At my parents place in north central Victoria I have learnt more about the local native grasses. We are lucky to have a range of beautiful local native grasses, attractive and hardy in the garden, versatile in the paddock and useful in revegetation. All the following grasses are perennials, so they don’t need to be planted every year. Also, many gardening magazines showcase grasses from outside Australia as accent plants, and there is still little appreciation or use of native Australian grasses in the garden, besides perhaps the over planted Poa, or tussock grass. (I know I have planted hundreds of them as a landscaper!) The following grasses are as good in the garden as any exotic grass in a glossy magazine but are just not well known. These few have really taken my fancy, so I thought I’d remind you how lovely they are, as we don’t always appreciate the things closest to us.
Red-leg grass, also called red grass, Bothriochloa macra, is a warm season grass, actively growing in warm weather. This grass has low growing foliage but long gangly flowering stems up to 80 cm high, the latter colouring to a deep red in summer, gifting this grass its name. In the home garden, red-leg grass can be used to create a drought and heat tolerant lawn or planted in clumps of 5 or so for its colourful stems, which can look effective against the tall blue foliage of Correa alba or the silver foliage of Eremophila nivea.
In the paddock, red-leg grass can be used for pasture cropping, in part due to its low foliage growth habit. Winter growing cereal crops can be planted into paddocks of red-leg grass, which is dormant in winter. The crops can be harvested, leaving the red-leg grass to continue growing, and to be used for grazing. Red-leg grass seeds can be sown in spring or early summer, taking some months to establish, as you’d expect from a long-lived plant.
Silky blue-grass, Dichanthium sericeum grows to 60 cm high and has luxurious fluffy blue seed heads that are ripe for picking to spread around when they come off easily as you run your hands over them. Actively growing in warmer weather, seeds can be sown from spring to early autumn. In the paddock it makes a good grazing plant as the dense growing foliage is attractive to stock. In the garden, the blue foliage and compact upright growth habit makes it a good accent plant, contrasting well with the rounded foliage and pink flowers of low-growing correas such as ‘Little Cate’ or ‘Pink Mist’. Plant anytime in clumps of 3 to 5 for best effect.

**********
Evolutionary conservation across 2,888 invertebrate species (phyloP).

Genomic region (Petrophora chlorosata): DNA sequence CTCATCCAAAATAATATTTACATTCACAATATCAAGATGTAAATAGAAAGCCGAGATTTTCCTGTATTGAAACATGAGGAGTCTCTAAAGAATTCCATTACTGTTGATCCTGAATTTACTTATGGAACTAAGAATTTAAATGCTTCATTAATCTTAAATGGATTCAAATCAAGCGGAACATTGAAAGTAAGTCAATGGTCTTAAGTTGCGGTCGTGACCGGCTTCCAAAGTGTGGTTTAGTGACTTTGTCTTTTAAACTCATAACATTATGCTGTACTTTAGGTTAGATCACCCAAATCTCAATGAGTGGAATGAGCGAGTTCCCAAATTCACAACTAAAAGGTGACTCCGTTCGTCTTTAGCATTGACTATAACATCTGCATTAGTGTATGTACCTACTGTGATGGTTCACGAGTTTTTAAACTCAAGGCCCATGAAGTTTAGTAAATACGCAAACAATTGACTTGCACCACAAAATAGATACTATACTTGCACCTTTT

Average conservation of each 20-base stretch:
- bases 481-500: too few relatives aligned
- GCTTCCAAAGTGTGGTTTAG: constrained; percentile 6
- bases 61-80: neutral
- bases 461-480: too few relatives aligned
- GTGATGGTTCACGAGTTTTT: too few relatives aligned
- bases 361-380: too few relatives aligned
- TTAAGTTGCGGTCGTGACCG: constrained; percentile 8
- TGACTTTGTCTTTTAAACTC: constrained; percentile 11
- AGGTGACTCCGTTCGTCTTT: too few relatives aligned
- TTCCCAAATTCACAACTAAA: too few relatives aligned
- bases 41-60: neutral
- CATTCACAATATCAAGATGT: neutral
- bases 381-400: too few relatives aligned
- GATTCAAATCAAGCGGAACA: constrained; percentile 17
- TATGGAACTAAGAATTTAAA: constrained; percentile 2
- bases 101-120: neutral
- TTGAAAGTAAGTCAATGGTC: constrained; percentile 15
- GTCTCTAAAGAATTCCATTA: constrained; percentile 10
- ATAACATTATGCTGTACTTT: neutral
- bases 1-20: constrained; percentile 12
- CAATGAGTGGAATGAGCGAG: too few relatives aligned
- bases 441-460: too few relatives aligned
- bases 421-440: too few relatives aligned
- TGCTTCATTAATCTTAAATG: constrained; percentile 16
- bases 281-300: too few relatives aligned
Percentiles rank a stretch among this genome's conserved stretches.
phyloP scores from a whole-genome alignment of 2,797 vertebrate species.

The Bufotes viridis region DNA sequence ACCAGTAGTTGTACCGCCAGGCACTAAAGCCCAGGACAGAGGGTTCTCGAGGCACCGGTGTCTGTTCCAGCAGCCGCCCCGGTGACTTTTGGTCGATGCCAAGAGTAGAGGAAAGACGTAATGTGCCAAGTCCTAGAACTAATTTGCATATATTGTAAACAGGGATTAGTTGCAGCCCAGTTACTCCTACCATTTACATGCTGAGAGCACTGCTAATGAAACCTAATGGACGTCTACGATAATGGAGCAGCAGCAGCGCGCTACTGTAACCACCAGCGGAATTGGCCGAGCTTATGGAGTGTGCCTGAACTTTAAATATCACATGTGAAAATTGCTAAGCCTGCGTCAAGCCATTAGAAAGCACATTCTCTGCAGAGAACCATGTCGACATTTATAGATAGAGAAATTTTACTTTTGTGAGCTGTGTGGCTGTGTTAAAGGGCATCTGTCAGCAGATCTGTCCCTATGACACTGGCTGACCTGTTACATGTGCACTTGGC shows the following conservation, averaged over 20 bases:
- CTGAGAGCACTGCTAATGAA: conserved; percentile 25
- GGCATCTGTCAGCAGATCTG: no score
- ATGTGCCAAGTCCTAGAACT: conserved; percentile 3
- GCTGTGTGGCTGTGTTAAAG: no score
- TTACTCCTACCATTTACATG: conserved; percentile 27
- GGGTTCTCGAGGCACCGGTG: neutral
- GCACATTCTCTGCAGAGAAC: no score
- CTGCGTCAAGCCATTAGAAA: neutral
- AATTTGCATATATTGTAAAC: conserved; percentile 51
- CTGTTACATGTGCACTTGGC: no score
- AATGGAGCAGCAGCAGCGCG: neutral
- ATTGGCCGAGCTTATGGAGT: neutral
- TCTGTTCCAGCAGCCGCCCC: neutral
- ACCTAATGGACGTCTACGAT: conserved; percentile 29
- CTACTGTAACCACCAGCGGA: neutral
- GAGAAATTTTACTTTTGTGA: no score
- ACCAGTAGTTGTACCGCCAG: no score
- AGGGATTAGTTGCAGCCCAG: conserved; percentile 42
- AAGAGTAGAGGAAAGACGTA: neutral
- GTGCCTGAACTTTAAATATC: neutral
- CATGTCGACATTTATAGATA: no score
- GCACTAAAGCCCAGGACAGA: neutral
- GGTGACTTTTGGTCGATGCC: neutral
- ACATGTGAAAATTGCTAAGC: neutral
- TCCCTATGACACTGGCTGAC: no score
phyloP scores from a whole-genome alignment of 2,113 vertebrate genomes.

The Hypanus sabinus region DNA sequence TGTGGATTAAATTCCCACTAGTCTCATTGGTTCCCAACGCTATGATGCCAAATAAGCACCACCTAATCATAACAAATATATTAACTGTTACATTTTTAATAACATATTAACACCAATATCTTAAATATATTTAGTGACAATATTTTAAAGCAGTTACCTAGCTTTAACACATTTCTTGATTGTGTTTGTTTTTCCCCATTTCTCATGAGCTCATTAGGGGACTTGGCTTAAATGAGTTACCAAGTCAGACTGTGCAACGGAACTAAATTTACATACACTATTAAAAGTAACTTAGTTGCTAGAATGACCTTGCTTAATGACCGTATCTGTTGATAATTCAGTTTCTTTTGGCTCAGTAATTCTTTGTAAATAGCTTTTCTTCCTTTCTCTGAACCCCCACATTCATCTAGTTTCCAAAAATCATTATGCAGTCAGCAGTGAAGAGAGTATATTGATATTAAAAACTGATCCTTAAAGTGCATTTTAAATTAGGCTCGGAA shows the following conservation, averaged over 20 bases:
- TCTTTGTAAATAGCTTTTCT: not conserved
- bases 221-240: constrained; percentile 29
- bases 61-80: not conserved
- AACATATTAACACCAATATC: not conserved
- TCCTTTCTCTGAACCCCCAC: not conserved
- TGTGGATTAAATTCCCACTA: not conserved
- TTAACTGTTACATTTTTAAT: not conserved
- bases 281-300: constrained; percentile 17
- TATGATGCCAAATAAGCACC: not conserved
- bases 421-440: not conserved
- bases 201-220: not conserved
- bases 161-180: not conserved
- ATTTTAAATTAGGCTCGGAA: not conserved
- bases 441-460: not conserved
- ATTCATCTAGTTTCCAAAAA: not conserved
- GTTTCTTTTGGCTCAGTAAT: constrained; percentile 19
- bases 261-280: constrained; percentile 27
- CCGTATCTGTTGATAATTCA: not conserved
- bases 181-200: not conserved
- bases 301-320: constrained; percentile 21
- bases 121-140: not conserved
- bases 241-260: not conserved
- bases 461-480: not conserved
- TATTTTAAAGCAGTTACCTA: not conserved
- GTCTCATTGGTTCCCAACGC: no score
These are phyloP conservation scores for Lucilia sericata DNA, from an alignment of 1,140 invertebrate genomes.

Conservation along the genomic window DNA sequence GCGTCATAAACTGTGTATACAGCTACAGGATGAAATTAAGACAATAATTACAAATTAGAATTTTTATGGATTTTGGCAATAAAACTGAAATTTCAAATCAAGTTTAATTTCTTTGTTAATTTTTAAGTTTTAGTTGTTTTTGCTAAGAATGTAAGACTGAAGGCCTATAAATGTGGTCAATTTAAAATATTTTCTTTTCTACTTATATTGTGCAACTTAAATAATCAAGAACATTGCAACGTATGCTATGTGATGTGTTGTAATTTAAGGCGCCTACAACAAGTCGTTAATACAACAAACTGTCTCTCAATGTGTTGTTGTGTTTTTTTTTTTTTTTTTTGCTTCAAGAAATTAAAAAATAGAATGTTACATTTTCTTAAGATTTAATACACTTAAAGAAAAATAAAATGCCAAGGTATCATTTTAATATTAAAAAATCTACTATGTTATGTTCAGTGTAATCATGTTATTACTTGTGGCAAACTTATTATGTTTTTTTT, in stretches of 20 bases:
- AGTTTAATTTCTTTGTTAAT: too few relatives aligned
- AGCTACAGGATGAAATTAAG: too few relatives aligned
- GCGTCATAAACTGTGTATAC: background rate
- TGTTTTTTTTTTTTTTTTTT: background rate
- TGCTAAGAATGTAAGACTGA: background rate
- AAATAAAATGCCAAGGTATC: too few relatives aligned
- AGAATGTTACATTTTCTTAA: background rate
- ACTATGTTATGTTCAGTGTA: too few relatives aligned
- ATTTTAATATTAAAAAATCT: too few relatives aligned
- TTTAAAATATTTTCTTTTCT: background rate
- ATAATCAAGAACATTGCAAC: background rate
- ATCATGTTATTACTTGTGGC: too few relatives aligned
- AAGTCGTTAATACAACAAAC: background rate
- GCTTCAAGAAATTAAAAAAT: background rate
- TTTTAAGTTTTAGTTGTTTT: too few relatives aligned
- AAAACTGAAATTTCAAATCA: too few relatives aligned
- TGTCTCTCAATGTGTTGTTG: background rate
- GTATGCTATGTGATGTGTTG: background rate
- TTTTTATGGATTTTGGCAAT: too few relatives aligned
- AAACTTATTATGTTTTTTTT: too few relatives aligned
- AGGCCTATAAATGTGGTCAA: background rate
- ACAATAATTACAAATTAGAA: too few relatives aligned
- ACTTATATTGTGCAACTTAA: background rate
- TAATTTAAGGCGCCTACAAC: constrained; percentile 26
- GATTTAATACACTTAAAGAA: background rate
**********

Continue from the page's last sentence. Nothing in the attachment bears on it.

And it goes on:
Kangaroo grass, Themeda australis is an iconic Australian grass which flourishes on many local roadsides and reserves, as well as much of eastern Australia. The foliage grows from 30-50 cm high, depending how good the year is, and the flower stems can reach more than a metre high, waving in the wind, earning it the aboriginal name of ‘dancing grass’. Anyone who’s ever examined the tiny seeds inside the flowerheads would wonder as I do how it was harvested by hand by First Nations people, and how they got enough to grind and make into bread. Bruce Pascoe has focused on this grass, growing it, and getting it made into bread, mixed with wheat. As kangaroo grass and many other native grains are naturally gluten free, it seems a natural fit for the many gluten free consumers in the community once the means of production are finessed.
In the garden, plant kangaroo grass in clumps of three or so, in the middle of a garden bed, so the flower heads emerge between the other plants such as grevilleas. The flower heads are a striking rusty red colour, which lasts even after picking and drying. The strong leaves are great for weaving. Kangaroo grass is funnily enough, eaten by kangaroos, and other grazing animals also enjoy it, especially when it is actively growing in summer, although it is best grazed intermittently. I have tried growing this grass from seed in a big patch and can attest that it is slow to establish, as I think it took 3 or 4 years before it flowered for the first time.
Bottlebrush grass or Black-heads, Enneapogon nigricans is a warm season grass. Compact and small, reaching 20-40 cm high, it’s good for planting towards the front of a garden bed. So called because its bushy flowerheads turn from green to a lush black, contrasting richly with the green foliage. In the garden, plant in clumps of 3 or more, pairing it with native daises such as Chrysocephalum apiculatum or Xerochrysum bracteatum or annual native daises such as Rhodanthe species. Harvest Black-heads when the seed heads fade to straw colour and plant seeds in the warmer months. Black- head grass can be used on roadsides to replace other invasive plants, being preferable in terms of fuel load and allowing good visibility.
So, get out and about the local area and check these grasses out. If you don’t have them, they can be seen in action and purchased from the Dookie Artists Tree nursery or your local indigenous plant nursery. Or you could collect some seeds from around your local district and have a go at growing them yourself.